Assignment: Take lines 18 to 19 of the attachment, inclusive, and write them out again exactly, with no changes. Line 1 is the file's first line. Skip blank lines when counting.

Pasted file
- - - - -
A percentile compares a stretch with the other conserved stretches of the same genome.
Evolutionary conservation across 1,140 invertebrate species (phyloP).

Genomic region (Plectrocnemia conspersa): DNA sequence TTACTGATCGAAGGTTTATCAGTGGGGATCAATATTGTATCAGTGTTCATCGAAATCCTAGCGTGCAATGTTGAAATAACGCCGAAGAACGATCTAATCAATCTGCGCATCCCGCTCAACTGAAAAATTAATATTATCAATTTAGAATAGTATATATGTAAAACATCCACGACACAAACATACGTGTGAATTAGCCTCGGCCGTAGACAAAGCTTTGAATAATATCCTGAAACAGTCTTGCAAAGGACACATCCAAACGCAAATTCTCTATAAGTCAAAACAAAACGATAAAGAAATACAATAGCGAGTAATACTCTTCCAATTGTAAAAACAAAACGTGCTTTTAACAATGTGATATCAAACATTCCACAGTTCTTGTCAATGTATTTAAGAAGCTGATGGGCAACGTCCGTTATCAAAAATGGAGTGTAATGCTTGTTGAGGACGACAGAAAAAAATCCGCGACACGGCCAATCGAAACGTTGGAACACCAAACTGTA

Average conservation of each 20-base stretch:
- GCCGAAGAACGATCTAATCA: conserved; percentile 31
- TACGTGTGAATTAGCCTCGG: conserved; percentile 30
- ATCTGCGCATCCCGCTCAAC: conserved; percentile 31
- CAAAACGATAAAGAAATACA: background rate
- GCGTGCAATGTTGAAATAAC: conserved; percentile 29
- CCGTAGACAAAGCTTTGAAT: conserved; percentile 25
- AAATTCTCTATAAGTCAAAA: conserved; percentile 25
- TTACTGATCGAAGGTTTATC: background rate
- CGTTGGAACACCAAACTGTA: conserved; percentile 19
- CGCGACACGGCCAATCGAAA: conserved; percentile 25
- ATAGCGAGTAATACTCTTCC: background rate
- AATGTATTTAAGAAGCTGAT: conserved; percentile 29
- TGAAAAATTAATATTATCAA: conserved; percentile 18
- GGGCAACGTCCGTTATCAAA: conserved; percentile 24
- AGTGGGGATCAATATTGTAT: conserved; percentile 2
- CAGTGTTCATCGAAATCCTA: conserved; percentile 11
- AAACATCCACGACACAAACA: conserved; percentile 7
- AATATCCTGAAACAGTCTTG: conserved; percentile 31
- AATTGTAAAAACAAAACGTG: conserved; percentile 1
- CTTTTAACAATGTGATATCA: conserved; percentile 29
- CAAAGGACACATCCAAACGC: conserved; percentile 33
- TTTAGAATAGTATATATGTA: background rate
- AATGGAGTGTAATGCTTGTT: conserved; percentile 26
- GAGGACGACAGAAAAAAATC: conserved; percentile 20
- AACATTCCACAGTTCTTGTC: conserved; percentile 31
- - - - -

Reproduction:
- GGGCAACGTCCGTTATCAAA: conserved; percentile 24
- AGTGGGGATCAATATTGTAT: conserved; percentile 2